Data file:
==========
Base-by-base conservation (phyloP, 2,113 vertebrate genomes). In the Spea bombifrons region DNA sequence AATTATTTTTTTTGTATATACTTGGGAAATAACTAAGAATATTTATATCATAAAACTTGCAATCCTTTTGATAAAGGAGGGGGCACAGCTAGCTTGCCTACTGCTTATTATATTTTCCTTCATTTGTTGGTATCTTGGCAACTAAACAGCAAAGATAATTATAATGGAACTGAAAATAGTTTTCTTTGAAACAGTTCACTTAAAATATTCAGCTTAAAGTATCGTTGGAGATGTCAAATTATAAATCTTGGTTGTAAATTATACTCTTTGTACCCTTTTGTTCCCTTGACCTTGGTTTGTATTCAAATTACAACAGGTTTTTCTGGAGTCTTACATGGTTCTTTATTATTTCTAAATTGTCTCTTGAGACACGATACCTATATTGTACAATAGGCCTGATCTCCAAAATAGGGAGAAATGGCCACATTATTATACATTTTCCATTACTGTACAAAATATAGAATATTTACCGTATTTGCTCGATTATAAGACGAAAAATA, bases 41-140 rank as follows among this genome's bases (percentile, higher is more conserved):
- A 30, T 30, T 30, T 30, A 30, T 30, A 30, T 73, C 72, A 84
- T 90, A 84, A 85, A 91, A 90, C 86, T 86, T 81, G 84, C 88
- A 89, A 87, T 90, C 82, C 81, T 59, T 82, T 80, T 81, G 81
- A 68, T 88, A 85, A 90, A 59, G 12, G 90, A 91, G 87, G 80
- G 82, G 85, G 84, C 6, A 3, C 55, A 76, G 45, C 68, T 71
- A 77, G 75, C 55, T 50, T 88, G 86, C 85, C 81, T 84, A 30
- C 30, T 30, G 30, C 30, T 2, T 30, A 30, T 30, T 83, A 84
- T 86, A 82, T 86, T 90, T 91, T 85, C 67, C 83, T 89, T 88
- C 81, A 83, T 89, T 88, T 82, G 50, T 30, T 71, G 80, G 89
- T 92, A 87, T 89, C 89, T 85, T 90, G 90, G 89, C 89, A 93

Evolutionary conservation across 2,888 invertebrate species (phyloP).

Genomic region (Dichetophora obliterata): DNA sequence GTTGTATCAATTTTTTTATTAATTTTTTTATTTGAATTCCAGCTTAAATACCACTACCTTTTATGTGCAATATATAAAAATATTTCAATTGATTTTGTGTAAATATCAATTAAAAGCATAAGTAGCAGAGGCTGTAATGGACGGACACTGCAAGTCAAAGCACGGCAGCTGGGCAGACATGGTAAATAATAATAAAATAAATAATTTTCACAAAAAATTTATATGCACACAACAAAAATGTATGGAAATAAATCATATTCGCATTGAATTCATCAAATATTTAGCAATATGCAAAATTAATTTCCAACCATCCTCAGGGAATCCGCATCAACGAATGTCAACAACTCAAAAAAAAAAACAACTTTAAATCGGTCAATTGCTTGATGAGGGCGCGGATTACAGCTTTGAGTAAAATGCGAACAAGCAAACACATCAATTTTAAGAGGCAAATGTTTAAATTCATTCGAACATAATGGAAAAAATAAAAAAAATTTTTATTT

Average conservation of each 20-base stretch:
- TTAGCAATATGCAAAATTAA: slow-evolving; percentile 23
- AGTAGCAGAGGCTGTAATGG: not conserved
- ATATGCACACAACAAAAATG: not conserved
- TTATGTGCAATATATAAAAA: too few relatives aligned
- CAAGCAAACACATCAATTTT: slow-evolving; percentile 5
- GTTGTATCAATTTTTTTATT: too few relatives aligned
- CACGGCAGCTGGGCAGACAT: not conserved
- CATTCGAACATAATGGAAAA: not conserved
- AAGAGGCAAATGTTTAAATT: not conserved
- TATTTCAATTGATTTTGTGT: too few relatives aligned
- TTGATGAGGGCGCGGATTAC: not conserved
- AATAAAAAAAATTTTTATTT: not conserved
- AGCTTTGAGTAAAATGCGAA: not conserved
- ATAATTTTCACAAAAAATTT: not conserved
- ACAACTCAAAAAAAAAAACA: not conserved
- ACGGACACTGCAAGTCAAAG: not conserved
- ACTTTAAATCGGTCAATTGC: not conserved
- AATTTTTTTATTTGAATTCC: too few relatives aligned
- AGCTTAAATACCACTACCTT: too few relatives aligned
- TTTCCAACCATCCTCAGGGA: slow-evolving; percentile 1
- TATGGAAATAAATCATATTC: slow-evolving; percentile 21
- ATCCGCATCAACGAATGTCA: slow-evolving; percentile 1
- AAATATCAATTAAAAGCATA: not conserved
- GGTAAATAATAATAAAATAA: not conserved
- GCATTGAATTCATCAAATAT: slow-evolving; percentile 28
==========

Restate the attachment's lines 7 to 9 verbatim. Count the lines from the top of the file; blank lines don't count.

- A 77, G 75, C 55, T 50, T 88, G 86, C 85, C 81, T 84, A 30
- C 30, T 30, G 30, C 30, T 2, T 30, A 30, T 30, T 83, A 84
- T 86, A 82, T 86, T 90, T 91, T 85, C 67, C 83, T 89, T 88